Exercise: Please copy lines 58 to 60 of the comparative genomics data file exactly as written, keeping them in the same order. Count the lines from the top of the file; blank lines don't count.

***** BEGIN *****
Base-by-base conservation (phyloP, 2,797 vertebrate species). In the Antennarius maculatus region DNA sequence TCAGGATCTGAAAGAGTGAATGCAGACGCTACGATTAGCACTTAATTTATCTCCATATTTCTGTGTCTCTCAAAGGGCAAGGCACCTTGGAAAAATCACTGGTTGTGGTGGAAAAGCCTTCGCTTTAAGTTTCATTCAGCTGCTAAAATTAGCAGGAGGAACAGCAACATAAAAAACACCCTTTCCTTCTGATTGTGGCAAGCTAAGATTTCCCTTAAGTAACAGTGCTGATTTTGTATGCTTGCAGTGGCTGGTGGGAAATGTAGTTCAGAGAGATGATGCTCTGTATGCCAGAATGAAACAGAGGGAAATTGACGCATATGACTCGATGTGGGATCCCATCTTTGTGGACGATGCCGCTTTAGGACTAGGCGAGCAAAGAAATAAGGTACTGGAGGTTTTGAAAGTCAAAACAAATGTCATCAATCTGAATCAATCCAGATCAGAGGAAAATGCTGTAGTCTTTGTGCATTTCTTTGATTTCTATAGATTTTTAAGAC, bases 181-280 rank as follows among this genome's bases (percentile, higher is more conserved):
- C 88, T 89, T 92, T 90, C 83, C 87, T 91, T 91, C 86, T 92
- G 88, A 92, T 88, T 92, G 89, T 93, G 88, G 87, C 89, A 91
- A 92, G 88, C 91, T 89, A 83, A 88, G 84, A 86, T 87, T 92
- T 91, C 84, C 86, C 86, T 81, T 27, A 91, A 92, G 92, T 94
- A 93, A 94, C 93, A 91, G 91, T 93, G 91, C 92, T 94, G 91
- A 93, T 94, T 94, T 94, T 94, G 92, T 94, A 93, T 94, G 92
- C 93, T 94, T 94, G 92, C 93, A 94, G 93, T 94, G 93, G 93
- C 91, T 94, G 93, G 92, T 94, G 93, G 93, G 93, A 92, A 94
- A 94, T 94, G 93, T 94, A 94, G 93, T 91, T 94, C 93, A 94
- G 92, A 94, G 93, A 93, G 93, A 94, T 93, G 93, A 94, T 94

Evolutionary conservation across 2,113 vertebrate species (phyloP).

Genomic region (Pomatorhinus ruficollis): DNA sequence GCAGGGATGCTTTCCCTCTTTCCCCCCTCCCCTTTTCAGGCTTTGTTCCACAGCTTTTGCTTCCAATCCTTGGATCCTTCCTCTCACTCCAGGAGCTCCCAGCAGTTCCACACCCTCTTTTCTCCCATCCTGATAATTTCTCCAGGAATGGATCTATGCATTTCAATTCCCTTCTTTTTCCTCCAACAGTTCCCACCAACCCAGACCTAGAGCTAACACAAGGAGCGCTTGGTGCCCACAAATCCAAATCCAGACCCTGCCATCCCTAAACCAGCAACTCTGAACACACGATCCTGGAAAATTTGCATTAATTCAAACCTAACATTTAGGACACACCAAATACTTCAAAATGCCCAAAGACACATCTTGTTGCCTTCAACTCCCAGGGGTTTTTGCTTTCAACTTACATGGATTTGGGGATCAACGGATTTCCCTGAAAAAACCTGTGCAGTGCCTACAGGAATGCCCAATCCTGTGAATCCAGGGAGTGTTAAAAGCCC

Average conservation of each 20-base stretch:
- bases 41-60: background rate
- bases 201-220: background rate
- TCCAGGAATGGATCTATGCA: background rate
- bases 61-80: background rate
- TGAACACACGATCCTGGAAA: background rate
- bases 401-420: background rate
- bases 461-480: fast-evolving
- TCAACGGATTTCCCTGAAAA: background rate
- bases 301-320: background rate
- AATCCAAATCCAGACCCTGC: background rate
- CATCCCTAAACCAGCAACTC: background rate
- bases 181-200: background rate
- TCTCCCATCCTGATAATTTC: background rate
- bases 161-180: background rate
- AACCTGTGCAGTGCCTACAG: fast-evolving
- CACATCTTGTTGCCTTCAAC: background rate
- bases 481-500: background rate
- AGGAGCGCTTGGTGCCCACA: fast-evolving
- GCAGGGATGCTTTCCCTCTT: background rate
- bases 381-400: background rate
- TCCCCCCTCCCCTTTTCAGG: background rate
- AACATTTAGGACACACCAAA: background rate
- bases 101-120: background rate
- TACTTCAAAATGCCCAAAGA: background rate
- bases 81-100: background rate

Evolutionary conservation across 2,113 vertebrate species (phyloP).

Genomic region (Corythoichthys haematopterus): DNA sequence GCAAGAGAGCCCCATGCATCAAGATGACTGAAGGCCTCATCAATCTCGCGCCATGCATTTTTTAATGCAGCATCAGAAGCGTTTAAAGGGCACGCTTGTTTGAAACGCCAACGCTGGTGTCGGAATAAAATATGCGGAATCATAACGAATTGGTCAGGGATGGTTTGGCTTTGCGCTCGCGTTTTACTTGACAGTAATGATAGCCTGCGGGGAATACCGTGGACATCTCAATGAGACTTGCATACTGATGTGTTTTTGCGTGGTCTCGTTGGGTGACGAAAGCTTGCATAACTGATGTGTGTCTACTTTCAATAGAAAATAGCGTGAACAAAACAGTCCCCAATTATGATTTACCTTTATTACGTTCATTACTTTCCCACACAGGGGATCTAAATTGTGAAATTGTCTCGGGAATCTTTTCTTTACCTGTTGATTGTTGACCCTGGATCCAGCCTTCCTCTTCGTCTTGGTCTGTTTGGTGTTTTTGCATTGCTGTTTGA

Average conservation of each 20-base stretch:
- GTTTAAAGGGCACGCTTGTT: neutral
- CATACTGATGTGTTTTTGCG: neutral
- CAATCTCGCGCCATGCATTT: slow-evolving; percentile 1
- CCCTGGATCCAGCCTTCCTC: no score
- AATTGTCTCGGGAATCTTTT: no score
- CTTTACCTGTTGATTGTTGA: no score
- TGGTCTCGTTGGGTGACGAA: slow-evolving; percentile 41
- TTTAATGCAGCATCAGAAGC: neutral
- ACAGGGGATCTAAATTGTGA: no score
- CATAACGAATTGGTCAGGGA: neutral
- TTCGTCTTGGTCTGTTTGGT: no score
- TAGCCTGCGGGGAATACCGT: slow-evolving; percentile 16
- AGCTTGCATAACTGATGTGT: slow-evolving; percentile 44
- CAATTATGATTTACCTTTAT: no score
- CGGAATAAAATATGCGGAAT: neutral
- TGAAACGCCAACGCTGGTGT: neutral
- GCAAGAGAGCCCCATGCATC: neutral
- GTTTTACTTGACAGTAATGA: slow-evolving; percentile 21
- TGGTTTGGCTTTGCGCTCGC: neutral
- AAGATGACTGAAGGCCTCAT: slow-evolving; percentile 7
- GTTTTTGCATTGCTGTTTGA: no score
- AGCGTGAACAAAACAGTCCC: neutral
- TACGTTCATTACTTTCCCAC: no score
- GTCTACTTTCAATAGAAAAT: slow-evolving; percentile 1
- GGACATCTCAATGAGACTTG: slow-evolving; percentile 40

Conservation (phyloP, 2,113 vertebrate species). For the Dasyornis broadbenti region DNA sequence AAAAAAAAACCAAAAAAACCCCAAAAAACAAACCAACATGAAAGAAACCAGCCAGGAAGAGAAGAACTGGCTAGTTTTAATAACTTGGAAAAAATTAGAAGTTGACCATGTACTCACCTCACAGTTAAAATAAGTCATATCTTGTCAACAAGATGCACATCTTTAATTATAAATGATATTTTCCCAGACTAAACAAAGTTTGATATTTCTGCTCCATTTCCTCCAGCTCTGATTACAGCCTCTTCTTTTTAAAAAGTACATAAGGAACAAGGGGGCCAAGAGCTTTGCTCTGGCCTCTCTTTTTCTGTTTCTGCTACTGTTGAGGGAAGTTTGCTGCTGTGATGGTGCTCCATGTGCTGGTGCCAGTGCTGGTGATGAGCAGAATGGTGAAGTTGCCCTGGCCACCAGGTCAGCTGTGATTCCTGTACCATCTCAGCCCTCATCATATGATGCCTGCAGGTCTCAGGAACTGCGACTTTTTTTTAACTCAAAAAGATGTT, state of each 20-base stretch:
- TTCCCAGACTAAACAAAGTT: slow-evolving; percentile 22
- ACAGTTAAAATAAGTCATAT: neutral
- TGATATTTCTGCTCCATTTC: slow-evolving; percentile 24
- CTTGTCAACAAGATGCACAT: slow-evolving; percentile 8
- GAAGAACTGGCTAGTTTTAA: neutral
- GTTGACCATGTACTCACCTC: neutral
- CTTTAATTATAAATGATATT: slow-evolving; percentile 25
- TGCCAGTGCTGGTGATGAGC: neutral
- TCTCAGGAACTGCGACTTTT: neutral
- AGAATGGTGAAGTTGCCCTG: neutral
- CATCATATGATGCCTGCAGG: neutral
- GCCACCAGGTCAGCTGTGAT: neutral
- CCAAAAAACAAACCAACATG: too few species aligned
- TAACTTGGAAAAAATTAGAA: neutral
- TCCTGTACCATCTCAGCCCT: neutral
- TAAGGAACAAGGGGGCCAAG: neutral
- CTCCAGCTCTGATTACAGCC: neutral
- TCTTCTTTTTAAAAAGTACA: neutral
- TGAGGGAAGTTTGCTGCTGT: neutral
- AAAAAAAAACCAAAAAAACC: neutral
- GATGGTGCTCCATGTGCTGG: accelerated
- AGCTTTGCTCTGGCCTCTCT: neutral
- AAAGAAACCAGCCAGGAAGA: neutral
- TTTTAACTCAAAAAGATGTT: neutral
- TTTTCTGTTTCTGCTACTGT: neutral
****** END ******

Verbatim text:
- TGAAACGCCAACGCTGGTGT: neutral
- GCAAGAGAGCCCCATGCATC: neutral
- GTTTTACTTGACAGTAATGA: slow-evolving; percentile 21